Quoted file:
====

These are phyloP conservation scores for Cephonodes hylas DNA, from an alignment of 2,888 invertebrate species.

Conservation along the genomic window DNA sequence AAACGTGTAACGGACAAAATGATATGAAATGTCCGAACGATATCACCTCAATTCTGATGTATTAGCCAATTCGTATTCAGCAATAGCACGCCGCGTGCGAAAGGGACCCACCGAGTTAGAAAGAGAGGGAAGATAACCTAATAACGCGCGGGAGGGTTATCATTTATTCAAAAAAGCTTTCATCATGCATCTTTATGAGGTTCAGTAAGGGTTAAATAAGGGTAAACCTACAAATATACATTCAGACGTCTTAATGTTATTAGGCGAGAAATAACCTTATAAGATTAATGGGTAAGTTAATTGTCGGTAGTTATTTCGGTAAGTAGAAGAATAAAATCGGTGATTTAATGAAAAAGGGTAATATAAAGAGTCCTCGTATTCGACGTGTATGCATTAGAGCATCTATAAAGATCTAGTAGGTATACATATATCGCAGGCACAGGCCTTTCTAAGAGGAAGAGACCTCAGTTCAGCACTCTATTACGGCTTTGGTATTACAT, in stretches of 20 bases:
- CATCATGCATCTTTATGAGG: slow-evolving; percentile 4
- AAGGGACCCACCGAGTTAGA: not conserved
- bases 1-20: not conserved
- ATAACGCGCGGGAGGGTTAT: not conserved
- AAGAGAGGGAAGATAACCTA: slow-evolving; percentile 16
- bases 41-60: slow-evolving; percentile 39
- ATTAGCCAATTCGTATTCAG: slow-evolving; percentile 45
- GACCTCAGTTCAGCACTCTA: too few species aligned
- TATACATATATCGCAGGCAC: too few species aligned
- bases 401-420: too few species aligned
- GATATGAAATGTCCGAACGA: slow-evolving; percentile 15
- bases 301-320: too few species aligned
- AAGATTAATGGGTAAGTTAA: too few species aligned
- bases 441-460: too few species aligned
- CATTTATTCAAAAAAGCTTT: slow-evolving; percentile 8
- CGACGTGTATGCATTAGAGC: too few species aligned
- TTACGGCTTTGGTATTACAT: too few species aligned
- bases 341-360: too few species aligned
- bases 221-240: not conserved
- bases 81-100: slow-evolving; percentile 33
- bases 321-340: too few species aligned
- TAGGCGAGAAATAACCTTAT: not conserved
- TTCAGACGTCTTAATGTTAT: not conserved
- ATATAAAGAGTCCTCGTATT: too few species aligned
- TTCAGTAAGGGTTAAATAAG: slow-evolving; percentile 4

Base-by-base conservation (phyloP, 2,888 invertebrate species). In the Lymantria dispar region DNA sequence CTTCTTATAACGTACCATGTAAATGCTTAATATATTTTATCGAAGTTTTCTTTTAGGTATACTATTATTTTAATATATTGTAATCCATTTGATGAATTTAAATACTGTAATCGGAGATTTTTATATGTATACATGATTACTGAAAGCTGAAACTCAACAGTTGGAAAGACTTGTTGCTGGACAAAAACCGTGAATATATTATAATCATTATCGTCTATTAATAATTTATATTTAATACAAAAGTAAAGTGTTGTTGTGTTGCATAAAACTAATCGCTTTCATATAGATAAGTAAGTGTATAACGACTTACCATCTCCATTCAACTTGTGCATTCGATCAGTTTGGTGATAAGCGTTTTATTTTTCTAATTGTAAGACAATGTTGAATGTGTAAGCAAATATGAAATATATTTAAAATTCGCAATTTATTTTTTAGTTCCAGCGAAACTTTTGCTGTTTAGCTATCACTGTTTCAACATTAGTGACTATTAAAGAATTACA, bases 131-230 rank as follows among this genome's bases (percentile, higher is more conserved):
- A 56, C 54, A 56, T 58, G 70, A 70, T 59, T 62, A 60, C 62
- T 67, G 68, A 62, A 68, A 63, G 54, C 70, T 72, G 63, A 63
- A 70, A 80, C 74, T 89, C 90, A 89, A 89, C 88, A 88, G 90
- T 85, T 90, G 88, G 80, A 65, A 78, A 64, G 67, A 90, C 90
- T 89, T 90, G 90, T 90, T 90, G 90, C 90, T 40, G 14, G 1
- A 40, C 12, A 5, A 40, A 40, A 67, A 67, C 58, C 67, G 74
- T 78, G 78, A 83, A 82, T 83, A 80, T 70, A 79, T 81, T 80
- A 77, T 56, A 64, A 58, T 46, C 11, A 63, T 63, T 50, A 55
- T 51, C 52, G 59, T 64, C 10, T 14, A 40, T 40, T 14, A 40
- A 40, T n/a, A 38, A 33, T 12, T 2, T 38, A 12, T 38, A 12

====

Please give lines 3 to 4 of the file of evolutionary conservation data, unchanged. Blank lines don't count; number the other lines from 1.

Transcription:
- CATCATGCATCTTTATGAGG: slow-evolving; percentile 4
- AAGGGACCCACCGAGTTAGA: not conserved